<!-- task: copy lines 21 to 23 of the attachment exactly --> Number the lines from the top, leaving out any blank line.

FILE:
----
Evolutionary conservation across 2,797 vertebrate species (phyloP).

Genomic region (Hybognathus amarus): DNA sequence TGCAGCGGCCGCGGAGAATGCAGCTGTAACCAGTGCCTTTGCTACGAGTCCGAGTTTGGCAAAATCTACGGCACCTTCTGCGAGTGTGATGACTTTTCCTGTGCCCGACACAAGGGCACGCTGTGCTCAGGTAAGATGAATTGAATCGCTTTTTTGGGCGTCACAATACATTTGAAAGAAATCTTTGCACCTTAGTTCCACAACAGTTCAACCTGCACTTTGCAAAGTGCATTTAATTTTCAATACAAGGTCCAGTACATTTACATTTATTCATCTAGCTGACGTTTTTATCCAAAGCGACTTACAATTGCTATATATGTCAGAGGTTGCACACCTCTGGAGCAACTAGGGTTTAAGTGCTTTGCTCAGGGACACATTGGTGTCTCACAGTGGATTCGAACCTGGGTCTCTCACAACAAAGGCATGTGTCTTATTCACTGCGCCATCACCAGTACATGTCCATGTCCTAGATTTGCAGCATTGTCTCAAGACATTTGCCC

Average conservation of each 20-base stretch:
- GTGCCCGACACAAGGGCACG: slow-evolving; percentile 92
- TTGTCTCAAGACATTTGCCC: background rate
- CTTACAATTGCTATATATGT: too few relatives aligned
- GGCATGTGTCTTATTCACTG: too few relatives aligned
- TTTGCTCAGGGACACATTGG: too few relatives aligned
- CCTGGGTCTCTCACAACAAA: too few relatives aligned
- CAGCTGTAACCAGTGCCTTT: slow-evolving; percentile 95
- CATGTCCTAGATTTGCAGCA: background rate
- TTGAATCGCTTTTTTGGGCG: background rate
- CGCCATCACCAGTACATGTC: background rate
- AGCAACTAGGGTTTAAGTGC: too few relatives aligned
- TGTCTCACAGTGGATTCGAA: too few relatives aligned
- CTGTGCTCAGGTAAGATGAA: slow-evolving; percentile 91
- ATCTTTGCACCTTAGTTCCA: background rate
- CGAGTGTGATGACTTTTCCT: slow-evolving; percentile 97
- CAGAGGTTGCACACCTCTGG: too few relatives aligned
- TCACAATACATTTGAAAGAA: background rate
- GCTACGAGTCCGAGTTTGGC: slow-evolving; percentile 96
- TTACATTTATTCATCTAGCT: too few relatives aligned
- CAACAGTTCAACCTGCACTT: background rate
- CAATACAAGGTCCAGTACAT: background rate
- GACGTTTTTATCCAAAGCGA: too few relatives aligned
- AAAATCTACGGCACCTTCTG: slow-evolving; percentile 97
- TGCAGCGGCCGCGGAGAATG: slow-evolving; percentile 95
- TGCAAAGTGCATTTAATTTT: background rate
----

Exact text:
- GCTACGAGTCCGAGTTTGGC: slow-evolving; percentile 96
- TTACATTTATTCATCTAGCT: too few relatives aligned
- CAACAGTTCAACCTGCACTT: background rate